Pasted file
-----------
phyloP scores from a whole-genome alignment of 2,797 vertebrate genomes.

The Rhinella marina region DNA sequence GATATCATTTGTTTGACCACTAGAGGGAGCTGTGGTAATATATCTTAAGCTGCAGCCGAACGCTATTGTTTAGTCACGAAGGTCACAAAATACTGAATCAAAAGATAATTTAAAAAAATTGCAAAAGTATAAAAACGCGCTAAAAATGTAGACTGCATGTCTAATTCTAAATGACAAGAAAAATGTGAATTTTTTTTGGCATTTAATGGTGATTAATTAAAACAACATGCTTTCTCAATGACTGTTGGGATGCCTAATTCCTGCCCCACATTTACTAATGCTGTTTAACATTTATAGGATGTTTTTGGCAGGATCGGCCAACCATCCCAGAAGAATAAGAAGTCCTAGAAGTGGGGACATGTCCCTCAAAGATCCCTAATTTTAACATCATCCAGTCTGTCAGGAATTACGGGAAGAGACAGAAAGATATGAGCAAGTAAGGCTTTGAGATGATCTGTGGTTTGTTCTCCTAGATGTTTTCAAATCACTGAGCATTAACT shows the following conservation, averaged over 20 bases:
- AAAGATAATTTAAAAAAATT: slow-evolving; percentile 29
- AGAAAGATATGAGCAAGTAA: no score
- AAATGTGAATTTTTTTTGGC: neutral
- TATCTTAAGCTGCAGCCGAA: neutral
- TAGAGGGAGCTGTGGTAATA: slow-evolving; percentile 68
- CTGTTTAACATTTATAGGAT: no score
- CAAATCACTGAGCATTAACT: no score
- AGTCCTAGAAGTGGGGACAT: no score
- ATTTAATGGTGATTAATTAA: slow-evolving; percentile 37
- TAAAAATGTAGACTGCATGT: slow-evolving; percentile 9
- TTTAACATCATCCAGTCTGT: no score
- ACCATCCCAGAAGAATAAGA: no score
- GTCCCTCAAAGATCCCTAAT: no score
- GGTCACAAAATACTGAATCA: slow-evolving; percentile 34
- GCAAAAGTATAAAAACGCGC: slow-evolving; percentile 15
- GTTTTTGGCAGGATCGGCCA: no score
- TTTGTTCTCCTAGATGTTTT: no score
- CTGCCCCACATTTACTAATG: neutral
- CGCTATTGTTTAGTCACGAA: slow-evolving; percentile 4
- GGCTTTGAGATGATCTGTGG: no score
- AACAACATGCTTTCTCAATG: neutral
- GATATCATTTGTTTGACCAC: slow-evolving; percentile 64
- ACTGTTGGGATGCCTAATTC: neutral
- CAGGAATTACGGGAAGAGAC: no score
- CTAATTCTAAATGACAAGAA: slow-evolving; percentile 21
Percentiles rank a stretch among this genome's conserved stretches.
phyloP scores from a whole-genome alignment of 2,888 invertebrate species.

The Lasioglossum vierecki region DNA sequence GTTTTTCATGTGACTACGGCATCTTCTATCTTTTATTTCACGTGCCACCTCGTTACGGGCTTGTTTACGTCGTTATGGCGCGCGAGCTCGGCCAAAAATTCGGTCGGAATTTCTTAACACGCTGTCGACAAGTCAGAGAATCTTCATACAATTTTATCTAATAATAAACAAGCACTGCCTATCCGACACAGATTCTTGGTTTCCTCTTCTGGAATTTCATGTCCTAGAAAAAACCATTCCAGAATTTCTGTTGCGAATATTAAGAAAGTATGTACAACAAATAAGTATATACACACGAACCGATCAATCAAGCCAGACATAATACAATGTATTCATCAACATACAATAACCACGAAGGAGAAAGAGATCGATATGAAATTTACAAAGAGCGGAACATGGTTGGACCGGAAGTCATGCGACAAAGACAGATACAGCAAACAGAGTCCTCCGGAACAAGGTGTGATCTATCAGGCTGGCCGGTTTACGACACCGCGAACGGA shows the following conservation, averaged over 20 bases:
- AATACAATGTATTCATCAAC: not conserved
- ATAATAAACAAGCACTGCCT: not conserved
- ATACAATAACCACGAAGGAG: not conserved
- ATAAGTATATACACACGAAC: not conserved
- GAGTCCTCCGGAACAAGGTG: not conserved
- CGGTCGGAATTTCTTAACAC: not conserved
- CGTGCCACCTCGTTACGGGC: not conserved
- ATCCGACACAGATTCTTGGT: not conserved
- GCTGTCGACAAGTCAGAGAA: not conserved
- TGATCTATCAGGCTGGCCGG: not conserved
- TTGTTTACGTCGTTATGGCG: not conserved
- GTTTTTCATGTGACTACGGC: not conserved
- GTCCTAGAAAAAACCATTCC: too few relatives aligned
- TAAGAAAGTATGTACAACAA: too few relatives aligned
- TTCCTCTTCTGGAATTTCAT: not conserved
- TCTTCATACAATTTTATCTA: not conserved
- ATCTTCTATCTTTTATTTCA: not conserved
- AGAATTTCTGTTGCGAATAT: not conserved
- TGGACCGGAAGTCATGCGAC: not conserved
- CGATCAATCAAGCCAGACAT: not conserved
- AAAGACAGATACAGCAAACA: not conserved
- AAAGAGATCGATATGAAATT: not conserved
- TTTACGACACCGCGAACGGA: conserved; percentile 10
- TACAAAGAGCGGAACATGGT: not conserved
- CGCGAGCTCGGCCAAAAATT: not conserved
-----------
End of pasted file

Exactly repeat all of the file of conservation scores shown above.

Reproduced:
phyloP scores from a whole-genome alignment of 2,797 vertebrate genomes.

The Rhinella marina region DNA sequence GATATCATTTGTTTGACCACTAGAGGGAGCTGTGGTAATATATCTTAAGCTGCAGCCGAACGCTATTGTTTAGTCACGAAGGTCACAAAATACTGAATCAAAAGATAATTTAAAAAAATTGCAAAAGTATAAAAACGCGCTAAAAATGTAGACTGCATGTCTAATTCTAAATGACAAGAAAAATGTGAATTTTTTTTGGCATTTAATGGTGATTAATTAAAACAACATGCTTTCTCAATGACTGTTGGGATGCCTAATTCCTGCCCCACATTTACTAATGCTGTTTAACATTTATAGGATGTTTTTGGCAGGATCGGCCAACCATCCCAGAAGAATAAGAAGTCCTAGAAGTGGGGACATGTCCCTCAAAGATCCCTAATTTTAACATCATCCAGTCTGTCAGGAATTACGGGAAGAGACAGAAAGATATGAGCAAGTAAGGCTTTGAGATGATCTGTGGTTTGTTCTCCTAGATGTTTTCAAATCACTGAGCATTAACT shows the following conservation, averaged over 20 bases:
- AAAGATAATTTAAAAAAATT: slow-evolving; percentile 29
- AGAAAGATATGAGCAAGTAA: no score
- AAATGTGAATTTTTTTTGGC: neutral
- TATCTTAAGCTGCAGCCGAA: neutral
- TAGAGGGAGCTGTGGTAATA: slow-evolving; percentile 68
- CTGTTTAACATTTATAGGAT: no score
- CAAATCACTGAGCATTAACT: no score
- AGTCCTAGAAGTGGGGACAT: no score
- ATTTAATGGTGATTAATTAA: slow-evolving; percentile 37
- TAAAAATGTAGACTGCATGT: slow-evolving; percentile 9
- TTTAACATCATCCAGTCTGT: no score
- ACCATCCCAGAAGAATAAGA: no score
- GTCCCTCAAAGATCCCTAAT: no score
- GGTCACAAAATACTGAATCA: slow-evolving; percentile 34
- GCAAAAGTATAAAAACGCGC: slow-evolving; percentile 15
- GTTTTTGGCAGGATCGGCCA: no score
- TTTGTTCTCCTAGATGTTTT: no score
- CTGCCCCACATTTACTAATG: neutral
- CGCTATTGTTTAGTCACGAA: slow-evolving; percentile 4
- GGCTTTGAGATGATCTGTGG: no score
- AACAACATGCTTTCTCAATG: neutral
- GATATCATTTGTTTGACCAC: slow-evolving; percentile 64
- ACTGTTGGGATGCCTAATTC: neutral
- CAGGAATTACGGGAAGAGAC: no score
- CTAATTCTAAATGACAAGAA: slow-evolving; percentile 21
Percentiles rank a stretch among this genome's conserved stretches.
phyloP scores from a whole-genome alignment of 2,888 invertebrate species.

The Lasioglossum vierecki region DNA sequence GTTTTTCATGTGACTACGGCATCTTCTATCTTTTATTTCACGTGCCACCTCGTTACGGGCTTGTTTACGTCGTTATGGCGCGCGAGCTCGGCCAAAAATTCGGTCGGAATTTCTTAACACGCTGTCGACAAGTCAGAGAATCTTCATACAATTTTATCTAATAATAAACAAGCACTGCCTATCCGACACAGATTCTTGGTTTCCTCTTCTGGAATTTCATGTCCTAGAAAAAACCATTCCAGAATTTCTGTTGCGAATATTAAGAAAGTATGTACAACAAATAAGTATATACACACGAACCGATCAATCAAGCCAGACATAATACAATGTATTCATCAACATACAATAACCACGAAGGAGAAAGAGATCGATATGAAATTTACAAAGAGCGGAACATGGTTGGACCGGAAGTCATGCGACAAAGACAGATACAGCAAACAGAGTCCTCCGGAACAAGGTGTGATCTATCAGGCTGGCCGGTTTACGACACCGCGAACGGA shows the following conservation, averaged over 20 bases:
- AATACAATGTATTCATCAAC: not conserved
- ATAATAAACAAGCACTGCCT: not conserved
- ATACAATAACCACGAAGGAG: not conserved
- ATAAGTATATACACACGAAC: not conserved
- GAGTCCTCCGGAACAAGGTG: not conserved
- CGGTCGGAATTTCTTAACAC: not conserved
- CGTGCCACCTCGTTACGGGC: not conserved
- ATCCGACACAGATTCTTGGT: not conserved
- GCTGTCGACAAGTCAGAGAA: not conserved
- TGATCTATCAGGCTGGCCGG: not conserved
- TTGTTTACGTCGTTATGGCG: not conserved
- GTTTTTCATGTGACTACGGC: not conserved
- GTCCTAGAAAAAACCATTCC: too few relatives aligned
- TAAGAAAGTATGTACAACAA: too few relatives aligned
- TTCCTCTTCTGGAATTTCAT: not conserved
- TCTTCATACAATTTTATCTA: not conserved
- ATCTTCTATCTTTTATTTCA: not conserved
- AGAATTTCTGTTGCGAATAT: not conserved
- TGGACCGGAAGTCATGCGAC: not conserved
- CGATCAATCAAGCCAGACAT: not conserved
- AAAGACAGATACAGCAAACA: not conserved
- AAAGAGATCGATATGAAATT: not conserved
- TTTACGACACCGCGAACGGA: conserved; percentile 10
- TACAAAGAGCGGAACATGGT: not conserved
- CGCGAGCTCGGCCAAAAATT: not conserved